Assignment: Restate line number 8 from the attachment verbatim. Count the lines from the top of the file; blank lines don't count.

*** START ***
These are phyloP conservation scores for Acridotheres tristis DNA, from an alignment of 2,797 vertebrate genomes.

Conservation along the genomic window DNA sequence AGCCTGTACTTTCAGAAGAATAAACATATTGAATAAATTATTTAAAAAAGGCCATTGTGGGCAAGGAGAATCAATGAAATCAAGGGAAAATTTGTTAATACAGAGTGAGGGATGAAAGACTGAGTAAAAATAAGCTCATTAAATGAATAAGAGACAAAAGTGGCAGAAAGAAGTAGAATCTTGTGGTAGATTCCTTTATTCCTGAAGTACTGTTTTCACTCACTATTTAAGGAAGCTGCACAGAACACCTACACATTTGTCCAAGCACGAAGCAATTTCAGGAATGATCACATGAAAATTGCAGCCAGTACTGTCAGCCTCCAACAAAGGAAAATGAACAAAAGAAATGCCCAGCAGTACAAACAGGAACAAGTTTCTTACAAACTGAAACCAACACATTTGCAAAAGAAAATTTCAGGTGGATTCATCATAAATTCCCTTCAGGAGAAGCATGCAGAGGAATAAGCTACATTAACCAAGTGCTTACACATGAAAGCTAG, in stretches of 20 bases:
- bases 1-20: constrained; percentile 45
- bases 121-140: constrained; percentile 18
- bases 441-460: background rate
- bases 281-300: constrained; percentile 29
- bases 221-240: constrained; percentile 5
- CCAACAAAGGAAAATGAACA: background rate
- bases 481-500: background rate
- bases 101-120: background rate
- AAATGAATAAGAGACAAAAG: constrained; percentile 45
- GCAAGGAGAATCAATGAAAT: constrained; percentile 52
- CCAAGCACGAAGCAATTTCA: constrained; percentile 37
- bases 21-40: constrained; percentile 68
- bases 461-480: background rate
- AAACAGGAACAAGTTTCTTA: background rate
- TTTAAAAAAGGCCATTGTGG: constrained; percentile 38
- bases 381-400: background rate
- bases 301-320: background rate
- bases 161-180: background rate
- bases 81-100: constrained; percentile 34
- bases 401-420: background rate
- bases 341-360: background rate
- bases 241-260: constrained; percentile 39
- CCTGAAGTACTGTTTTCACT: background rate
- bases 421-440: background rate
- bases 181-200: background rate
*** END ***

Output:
- CCAACAAAGGAAAATGAACA: background rate